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Mailbag

Letters from our readers

Issue: "Border bandits," Dec. 3, 2011

"A god of our age"

(Oct. 22) Thank you for not canonizing Steve Jobs, as many other media have. He was an incredible innovator, his ideas were almost always cutting edge, and I was pleased to hear that he was married for 20 years to the same woman. But let's keep his achievements in proper perspective.
Larry White; Lakewood, Ohio

Steve Jobs had great insight into our society's future, and his standard of excellence inspires us. But it is also clear that this "visionary" had no insight into the truths of God nor into the most important future of all: the eternal state of man's soul.
Kristofer Sandlund; Zanesville, Ohio

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As we ponder a world without Jobs, let us recognize his mother, a single woman and a college student who placed him for adoption. She could have had an abortion and no one would have known what the world had missed. We can add Steve Jobs to the list of children whose unseen, heroic mother gave us an amazing human being.
Connie Cox; Pleasanton, Calif.

"The Smiths and the Browns"

(Oct. 22) Your "buy small, upgrade later" house-buying recommendation ignored some crucial factors, such as inflation and the expenses of selling one home to upgrade to another. You also used an atypical mortgage interest rate (7 percent). When I factor in a modest increase in housing value, a 5 percent mortgage, realtor fees, and $4,000 in closing costs, the couple who buys the cheap house first would take three months longer to pay off their mortgage than the couple who buys the more expensive house and stays put. Maybe I'll encourage my kids to consider the nicer neighborhood after all.
Missy Fox; Raleigh, N.C.

My wife and I have been married for a little over a year and we're saving up for a down-payment on a house. Your column was a blessing to us and a reminder to persevere on the financially conservative road of stewardship. It also reminded us that saying yes to a more expensive house means saying no to tithing more and being more generous to others.
Joshua Abel; Ludlow, Mass.

"Candidate Cain"

(Oct. 22) What a disappointment! Herman Cain's answer to your question about what difference it makes whether a person believes in evolution or creation was, "None. ... I don't think that's relevant to turning this economy around and protecting this nation." Without a firm belief in the God of Scripture and the creation story, man is set loose to make his own moral judgments, leading to unwise choices that bring ruin to our economy and undermine the safety of our nation.
Mary Glaesman; Fallon, Nev.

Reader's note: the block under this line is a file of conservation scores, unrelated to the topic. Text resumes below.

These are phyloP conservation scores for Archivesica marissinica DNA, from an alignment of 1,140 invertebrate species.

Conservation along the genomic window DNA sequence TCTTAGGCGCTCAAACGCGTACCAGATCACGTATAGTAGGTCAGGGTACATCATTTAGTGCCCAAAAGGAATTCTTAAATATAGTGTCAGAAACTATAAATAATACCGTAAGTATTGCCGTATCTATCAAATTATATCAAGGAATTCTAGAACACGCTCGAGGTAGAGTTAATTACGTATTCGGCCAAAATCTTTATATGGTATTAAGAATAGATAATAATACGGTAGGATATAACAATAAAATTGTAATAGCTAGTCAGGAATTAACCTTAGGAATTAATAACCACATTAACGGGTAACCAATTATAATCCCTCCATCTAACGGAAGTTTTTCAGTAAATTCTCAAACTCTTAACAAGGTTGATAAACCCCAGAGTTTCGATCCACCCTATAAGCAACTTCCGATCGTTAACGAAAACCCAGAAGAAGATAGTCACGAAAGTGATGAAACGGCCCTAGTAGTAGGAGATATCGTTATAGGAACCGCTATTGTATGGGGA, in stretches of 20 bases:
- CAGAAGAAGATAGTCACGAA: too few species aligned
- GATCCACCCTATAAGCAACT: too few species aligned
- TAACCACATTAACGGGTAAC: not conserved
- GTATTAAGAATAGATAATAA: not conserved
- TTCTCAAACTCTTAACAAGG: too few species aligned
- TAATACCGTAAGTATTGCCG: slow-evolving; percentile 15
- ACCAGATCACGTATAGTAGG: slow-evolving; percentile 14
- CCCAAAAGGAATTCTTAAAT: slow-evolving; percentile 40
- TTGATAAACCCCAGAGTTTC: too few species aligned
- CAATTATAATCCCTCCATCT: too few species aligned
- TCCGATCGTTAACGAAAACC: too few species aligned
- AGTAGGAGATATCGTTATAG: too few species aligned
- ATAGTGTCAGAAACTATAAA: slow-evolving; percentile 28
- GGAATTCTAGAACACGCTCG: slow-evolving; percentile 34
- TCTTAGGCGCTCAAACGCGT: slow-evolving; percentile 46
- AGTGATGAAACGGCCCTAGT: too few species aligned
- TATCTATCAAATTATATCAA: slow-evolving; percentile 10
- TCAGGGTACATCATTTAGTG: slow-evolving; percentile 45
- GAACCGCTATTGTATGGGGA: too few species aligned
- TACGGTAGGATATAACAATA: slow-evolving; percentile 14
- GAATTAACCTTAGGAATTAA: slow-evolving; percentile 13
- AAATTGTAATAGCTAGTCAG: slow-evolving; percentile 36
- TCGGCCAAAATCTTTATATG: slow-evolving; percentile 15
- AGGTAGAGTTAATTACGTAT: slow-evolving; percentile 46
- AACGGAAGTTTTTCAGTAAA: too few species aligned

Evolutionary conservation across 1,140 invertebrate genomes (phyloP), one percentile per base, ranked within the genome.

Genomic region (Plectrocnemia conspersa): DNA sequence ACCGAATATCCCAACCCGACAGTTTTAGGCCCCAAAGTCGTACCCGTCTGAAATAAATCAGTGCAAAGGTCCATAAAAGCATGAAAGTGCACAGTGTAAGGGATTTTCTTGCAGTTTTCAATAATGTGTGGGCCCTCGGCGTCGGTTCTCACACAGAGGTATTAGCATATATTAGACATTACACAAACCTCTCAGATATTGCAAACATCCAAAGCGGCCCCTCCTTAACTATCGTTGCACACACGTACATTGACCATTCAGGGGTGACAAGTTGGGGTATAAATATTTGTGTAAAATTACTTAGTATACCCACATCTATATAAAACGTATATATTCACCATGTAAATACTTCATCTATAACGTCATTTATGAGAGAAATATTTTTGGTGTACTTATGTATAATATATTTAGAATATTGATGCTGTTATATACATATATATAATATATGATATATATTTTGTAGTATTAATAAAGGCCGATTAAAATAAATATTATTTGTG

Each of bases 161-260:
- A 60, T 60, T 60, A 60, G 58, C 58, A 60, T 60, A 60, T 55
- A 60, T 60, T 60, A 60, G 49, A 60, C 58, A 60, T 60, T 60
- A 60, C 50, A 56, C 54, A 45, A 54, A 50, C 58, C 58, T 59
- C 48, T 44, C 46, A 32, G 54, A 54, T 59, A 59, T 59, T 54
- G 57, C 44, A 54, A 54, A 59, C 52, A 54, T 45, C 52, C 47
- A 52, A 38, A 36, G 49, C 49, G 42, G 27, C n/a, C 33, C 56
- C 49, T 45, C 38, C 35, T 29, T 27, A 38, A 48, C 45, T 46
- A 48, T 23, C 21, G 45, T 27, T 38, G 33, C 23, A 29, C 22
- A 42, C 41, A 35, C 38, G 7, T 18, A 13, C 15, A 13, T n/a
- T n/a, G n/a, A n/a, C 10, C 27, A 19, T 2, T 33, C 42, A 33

"Time to go pro"

(Oct. 22) I'm simply baffled, and a bit irritated, by your review of the movie Courageous. You presumed that Hollywood can "help" the Kendricks, but going Hollywood on anything Christian could jeopardize the message. And we wonder why Christian artists cross over to pop and how a secular company ended up with VeggieTales.
John Reale; Roanoke, Va.

I thought the movie was very good, but I did not like going into a Christian bookstore to find books, studies, desk calendars, and framed certificates all in the name of Courageous. I find it very sad how quickly we can find a way to change the ministry of Jesus into the business of Jesus.
Anthony Brooks; Leesburg, Ga.

"Battling class envy"

(Oct. 22) Many thanks to Marvin Olasky for addressing not only the root cause of class envy and the solution for it but for his honesty in describing the struggle he had with this particular sin. Probably very few of us have not struggled with this sin in some form. It is not how much or how little we have but how we use what we have to bring good to others. Class envy is a sure sign of an ungrateful heart.
Olivia Williams; Montgomery, Ala.

My sisters and I are much like Olasky's aunts and mother. I married a wonderful Christian man (seriously, this guy is awesome) who struggles every day to provide for me and our five children, but I would never change a thing. If only people could grasp the truth that our security is in God, not a 401(k) account.
Lorraine Fuerst; Pleasant Valley, N.Y.

"No turning back"

(Oct. 22) This column is spot-on. I could relate to the Willises because in 2010 my older daughter went home at age 53 after a lengthy battle with cancer. Her mother and I stayed with her and her husband during the last months of her life. During that time I experienced daily God's presence, power, love, grace, and peace more powerfully than ever before in my life.
Paul Zierk; Blue Hill, Maine

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